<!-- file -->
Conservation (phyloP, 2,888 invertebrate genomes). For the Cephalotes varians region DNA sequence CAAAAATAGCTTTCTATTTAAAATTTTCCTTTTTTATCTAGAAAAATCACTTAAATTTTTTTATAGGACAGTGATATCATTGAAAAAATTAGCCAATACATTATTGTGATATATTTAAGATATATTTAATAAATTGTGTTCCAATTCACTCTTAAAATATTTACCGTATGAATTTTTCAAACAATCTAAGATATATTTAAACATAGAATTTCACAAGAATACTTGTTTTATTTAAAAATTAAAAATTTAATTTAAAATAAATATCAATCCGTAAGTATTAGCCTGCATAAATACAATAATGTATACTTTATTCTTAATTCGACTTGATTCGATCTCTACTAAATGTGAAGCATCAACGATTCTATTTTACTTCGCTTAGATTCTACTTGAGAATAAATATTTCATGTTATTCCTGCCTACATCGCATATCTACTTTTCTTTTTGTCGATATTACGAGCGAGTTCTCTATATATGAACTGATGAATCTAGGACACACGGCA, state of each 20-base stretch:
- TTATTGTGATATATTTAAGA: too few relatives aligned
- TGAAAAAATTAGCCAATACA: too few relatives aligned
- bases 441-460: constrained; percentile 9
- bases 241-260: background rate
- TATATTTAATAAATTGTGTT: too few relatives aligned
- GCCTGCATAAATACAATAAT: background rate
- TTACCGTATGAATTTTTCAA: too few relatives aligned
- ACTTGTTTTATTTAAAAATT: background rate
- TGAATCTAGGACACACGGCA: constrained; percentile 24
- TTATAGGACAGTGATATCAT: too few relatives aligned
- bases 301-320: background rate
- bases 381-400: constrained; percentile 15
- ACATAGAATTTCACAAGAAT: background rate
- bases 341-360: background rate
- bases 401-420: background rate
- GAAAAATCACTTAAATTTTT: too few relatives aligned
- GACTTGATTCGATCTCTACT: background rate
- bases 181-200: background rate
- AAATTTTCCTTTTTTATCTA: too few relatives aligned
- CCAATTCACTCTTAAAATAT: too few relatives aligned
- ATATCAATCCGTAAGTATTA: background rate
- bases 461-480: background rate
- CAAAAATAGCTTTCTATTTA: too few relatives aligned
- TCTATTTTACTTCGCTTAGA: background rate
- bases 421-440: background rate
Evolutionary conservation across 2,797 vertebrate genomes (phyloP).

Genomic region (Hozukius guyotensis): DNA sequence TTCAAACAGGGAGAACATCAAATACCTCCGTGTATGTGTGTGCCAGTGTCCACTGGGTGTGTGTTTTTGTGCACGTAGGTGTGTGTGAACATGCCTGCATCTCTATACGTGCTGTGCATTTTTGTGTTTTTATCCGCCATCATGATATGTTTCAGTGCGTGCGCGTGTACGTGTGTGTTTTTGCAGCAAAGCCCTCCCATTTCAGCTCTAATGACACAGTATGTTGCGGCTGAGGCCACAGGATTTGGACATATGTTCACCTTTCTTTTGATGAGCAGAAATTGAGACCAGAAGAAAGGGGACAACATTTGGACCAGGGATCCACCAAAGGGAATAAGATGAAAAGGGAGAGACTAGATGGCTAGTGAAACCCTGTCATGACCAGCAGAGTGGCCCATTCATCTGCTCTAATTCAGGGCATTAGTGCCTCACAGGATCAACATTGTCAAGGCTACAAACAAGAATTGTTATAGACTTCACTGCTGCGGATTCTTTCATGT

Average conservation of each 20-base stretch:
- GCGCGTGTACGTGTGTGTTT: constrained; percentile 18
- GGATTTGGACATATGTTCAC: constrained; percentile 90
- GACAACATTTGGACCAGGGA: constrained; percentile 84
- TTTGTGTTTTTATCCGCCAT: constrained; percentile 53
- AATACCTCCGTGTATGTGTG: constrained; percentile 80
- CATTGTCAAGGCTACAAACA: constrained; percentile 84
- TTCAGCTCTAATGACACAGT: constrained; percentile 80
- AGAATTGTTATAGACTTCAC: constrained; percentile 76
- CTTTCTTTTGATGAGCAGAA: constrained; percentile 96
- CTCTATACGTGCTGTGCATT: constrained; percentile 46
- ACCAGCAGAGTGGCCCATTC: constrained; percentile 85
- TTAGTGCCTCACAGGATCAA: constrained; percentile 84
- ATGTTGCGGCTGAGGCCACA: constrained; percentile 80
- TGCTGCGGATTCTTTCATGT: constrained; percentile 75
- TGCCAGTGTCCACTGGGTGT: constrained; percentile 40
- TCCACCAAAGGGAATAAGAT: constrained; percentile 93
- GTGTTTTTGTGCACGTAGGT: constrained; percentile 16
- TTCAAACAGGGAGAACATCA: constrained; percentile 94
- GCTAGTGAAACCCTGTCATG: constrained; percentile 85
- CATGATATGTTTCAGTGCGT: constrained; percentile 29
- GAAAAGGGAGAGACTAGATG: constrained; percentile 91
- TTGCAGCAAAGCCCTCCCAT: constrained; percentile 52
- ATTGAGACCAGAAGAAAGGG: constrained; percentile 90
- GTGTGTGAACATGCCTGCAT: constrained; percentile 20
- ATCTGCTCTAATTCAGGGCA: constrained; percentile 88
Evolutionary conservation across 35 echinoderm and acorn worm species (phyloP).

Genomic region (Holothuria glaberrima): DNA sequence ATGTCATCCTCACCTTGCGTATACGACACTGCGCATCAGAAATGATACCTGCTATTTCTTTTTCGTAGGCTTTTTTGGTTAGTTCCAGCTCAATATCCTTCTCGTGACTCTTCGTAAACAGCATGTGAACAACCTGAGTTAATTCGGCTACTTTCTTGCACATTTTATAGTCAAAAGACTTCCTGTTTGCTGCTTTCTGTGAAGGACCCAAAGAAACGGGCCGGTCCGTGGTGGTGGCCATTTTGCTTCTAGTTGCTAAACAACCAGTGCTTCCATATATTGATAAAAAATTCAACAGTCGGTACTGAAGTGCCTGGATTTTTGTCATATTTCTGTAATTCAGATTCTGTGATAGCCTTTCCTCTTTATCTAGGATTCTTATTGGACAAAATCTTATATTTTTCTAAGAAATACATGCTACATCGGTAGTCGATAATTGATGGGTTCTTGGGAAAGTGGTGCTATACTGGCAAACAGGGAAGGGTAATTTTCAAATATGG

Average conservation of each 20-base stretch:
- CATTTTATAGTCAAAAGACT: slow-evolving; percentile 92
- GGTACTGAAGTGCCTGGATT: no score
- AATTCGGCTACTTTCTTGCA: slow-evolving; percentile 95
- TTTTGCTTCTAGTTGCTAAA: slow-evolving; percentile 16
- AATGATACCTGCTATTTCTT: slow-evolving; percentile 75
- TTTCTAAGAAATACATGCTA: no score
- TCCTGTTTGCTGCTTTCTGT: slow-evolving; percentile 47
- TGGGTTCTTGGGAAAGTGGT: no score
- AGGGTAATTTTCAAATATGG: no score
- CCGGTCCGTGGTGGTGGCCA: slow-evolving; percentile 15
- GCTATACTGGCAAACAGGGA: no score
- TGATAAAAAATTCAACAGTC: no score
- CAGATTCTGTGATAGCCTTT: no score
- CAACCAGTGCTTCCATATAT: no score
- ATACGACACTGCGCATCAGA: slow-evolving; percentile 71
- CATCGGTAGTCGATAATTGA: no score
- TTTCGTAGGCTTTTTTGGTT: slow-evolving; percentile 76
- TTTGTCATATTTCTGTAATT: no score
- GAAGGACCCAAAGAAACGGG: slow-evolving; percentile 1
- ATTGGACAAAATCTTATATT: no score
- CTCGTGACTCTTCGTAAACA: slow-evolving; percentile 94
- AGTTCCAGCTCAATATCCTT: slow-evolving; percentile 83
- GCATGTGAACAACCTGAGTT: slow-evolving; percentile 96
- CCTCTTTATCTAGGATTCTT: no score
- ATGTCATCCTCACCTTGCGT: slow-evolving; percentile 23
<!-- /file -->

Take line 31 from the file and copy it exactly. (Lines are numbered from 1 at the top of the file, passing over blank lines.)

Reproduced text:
- GGATTTGGACATATGTTCAC: constrained; percentile 90